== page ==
In the fifties and sixties, police series on UK TV were dominated by Dixon Of Dock Green and Z-Cars. Both of these presented cops in a favourable light as hard-working, dedicated and, about all, honest individuals.
I think it’s fair to say that anyone writing a script for a contemporary cutting-edge drama would start from a contrary perspective, highlighting the moral grey areas and corruption that lie at the heart of 21st century policing.
The squeaky clean image of PC George Dixon was the embodiment of the British ‘bobby’ on the beat. One Dock Green episode called ‘The Rotten Apple’ from 1956 was a rare occasion in which the existence of ‘bent coppers’ was addressed. While acknowledging the truth of the adage that ‘one bad apple can spoil the barrel’, PC Dixon’s reassuring message at the end of this episode was that this case was not representative of the countless good cops on the force.
These days , this would rightly be dismissed as implausible propaganda. Now, the trend is towards gritty realism where back-stabbing, double-dealing and spin-doctoring are the norms. BBC’s five-part drama ‘Line of Duty’ scripted by Jed Mercurio is the latest example.
When a counter-terrorist raid goes disastrously wrong, Steve Arnott (Martin Compston) wants to admit publicly that the police had made a tragic error which led to the killing of an innocent man. The link here is obviously to the real-life botched operation that culminated in the death of Jean Charles de Menezes.
Arnott’s superiors want him to stick to an invented story in which officers identified themselves and shouted a warning before shooting the suspect. When Arnott refuses to toe the line, he is effectively downgraded to a post on the Anti-Corruption (AC) Unit.
The strong implication here that the AC unit is not made of the brightest and best officers but staffed by those who not fitted for ‘real’ police work. The drama shows this department being treated with fear and loathing as the enemy within and Arnott himself is constantly ridiculed and made to feel like a leper.
The unit is headed by Superintendent Ted Hastings (Adrian Dunbar) and his chief target is the city’s top detective, DCI Tony Gates (Lennie James) whose exemplary record of crime clearance is regarded with suspicion (“no-one’s that good”).
Gates is presented on the BBC website “a complex and elusive anti-hero” who is expert at playing the system to his own advantage. We are kept guessing as to whether he is corrupt as well as clever. To confuse matters, we see him off duty having an affair with a local business woman and as a doting father . The clichéd family bliss with a loyal and very docile wife plus two loving kids is an example of the producers opting for clichéd characterisation – Gate’s daughters are too perfect – they might just as well be wearing T-shirts emblazoned with the slogan. ‘THIS WILL ALL END IN TEARS’.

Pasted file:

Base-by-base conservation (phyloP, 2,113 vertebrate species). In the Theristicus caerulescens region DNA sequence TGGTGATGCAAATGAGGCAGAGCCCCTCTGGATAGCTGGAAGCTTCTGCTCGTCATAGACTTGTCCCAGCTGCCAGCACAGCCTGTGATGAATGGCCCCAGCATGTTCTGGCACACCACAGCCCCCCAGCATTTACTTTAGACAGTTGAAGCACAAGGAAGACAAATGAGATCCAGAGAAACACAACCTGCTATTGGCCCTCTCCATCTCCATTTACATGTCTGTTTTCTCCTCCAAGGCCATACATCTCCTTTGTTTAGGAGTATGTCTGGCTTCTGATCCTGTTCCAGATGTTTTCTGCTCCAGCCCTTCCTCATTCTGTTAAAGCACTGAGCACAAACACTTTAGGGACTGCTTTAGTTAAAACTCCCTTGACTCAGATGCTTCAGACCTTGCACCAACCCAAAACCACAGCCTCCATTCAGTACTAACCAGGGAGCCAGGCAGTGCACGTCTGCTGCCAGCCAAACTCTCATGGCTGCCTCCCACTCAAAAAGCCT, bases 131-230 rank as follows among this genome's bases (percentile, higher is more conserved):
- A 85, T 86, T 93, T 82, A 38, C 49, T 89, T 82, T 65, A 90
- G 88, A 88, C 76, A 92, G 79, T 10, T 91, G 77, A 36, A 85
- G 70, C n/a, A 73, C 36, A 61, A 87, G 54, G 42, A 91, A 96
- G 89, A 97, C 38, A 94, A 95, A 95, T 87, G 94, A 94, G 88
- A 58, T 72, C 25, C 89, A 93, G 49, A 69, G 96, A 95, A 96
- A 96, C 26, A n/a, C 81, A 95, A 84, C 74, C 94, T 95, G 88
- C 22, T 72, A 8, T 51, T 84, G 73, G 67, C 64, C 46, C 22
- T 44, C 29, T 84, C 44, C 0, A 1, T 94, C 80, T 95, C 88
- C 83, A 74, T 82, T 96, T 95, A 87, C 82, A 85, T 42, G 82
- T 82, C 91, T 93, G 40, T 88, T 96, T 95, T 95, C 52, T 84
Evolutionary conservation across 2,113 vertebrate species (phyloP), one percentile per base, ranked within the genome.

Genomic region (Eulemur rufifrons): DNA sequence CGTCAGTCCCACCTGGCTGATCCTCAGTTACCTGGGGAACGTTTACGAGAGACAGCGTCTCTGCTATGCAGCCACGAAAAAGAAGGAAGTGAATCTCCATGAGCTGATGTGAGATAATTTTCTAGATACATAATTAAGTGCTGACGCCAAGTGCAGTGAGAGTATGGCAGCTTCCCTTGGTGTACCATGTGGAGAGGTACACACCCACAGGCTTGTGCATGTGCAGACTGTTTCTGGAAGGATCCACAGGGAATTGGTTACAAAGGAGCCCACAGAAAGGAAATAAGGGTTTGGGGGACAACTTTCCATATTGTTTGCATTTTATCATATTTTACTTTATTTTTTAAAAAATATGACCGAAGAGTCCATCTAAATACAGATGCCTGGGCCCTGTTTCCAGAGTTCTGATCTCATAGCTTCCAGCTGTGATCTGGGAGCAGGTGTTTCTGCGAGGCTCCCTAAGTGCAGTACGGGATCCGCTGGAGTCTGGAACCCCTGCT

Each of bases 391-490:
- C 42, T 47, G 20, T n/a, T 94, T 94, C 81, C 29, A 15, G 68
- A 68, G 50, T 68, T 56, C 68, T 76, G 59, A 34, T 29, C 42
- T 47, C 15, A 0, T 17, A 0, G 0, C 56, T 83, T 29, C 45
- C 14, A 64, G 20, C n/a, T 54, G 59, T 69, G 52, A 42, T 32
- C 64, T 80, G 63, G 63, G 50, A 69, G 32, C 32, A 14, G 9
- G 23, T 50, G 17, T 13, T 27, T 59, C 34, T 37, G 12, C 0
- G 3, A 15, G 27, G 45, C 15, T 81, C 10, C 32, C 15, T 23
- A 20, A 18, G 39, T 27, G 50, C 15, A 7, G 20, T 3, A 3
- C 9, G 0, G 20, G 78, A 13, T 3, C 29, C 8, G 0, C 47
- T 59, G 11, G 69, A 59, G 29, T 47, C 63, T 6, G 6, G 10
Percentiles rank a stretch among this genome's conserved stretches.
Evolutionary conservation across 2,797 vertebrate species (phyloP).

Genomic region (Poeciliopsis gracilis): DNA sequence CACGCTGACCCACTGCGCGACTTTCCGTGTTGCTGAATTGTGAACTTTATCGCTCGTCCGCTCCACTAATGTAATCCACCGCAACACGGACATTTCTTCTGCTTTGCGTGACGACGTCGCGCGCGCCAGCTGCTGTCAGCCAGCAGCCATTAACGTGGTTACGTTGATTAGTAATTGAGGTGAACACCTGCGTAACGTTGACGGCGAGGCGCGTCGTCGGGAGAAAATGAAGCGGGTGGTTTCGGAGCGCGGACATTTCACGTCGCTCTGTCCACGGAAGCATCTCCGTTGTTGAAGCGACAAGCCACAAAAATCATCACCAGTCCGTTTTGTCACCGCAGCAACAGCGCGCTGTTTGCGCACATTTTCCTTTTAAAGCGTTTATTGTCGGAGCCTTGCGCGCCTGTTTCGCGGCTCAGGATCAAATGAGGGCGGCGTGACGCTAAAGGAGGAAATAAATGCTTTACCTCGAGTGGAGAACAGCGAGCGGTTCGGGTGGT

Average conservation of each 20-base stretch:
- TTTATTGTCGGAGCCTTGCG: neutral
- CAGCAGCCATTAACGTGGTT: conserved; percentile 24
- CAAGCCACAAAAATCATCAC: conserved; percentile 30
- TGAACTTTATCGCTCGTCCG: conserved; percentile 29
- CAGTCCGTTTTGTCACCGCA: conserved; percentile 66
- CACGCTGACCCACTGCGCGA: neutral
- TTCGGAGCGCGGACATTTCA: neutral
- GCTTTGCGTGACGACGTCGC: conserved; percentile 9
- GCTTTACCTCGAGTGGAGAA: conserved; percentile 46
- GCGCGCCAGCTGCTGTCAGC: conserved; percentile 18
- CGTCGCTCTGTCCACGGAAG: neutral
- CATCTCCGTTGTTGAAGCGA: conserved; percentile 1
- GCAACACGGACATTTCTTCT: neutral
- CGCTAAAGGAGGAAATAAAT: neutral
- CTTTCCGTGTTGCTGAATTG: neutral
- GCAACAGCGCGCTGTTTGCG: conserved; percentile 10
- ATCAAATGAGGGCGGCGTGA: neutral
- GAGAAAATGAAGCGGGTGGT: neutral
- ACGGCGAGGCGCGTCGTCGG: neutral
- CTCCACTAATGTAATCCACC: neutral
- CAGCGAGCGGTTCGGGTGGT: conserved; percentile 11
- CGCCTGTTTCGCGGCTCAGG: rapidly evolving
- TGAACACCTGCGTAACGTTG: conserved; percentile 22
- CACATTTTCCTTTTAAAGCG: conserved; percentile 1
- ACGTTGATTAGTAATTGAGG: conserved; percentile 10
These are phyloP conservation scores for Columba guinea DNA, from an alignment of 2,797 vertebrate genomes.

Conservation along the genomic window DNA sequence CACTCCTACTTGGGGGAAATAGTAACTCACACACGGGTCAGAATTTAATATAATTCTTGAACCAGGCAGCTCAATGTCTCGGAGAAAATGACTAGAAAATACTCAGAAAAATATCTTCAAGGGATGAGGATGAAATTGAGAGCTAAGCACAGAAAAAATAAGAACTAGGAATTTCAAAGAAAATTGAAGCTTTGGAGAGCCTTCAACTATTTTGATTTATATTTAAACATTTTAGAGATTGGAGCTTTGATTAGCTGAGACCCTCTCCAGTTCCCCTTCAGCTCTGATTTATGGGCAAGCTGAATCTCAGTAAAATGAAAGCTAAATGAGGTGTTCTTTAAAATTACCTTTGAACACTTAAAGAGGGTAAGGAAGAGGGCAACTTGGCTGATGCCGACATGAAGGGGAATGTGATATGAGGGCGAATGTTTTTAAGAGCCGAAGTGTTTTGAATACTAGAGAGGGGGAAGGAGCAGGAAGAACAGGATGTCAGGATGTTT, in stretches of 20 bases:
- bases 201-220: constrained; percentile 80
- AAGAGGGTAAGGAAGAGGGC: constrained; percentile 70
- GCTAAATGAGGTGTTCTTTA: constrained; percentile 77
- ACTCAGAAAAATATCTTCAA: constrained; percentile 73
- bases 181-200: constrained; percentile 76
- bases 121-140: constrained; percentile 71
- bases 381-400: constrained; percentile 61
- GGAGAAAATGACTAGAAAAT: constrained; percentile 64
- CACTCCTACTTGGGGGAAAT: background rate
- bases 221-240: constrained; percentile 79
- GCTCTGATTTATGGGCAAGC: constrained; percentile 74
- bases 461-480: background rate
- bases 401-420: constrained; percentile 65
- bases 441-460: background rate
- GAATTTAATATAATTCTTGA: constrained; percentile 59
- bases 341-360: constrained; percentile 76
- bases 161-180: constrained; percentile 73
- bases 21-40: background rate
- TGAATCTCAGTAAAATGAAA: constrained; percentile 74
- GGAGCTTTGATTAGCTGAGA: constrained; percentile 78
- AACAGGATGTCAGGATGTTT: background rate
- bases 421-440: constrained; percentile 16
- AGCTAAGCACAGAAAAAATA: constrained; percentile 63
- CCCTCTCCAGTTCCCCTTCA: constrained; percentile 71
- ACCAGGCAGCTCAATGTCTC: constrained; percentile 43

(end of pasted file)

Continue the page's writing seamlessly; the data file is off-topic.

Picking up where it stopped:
In contrast to Gate, Arnott is supposed to be the moral compass, and is assisted by Constable Kate Fleming (Vicky McClure) who infiltrates Gate’s team. One serious problem with the series is that none of these characters are particularly likeable and , with no-one to root for, I quickly found myself not caring much what happens. Gates is brash and arrogant, Arnott is a bull in a china shop and Fleming is a blank slate.
The story is also riddled with plot holes and bad writing which insults the intelligence of the viewers. One example is where Gates removes a whisky glass from a crime scene to cover his tracks and ,when this missing evidence is discovered, a search is undertaken to find the object. We are asked to believe that ‘officer of the year’ Gates is incapable of wiping his prints from a glass or, even simpler, smashing it to smithereens and dumping it.
Some misguided souls have tried to fob Line Of Duty off as Britain’s answer to The Wire. While the peerless HBO series oozed authenticity, the BBC drama looks like a very pale imitation indeed. The depiction of drug dealing on the council estates is sketchy and unrealistic and only part of the show that rings true is the extent to which excessive paperwork and red tape impedes the fight against crime.
In fairness, The Wire writers had the luxury of a longer running series so were able to show the political and social complexity involved in modern-day law enforcement. Line Of Duty tries to pack all this into five hours with the result that the heroes and villains and those in between are too often reduced to stereotypes rather than fully rounded, characters we can empathise with and believe in.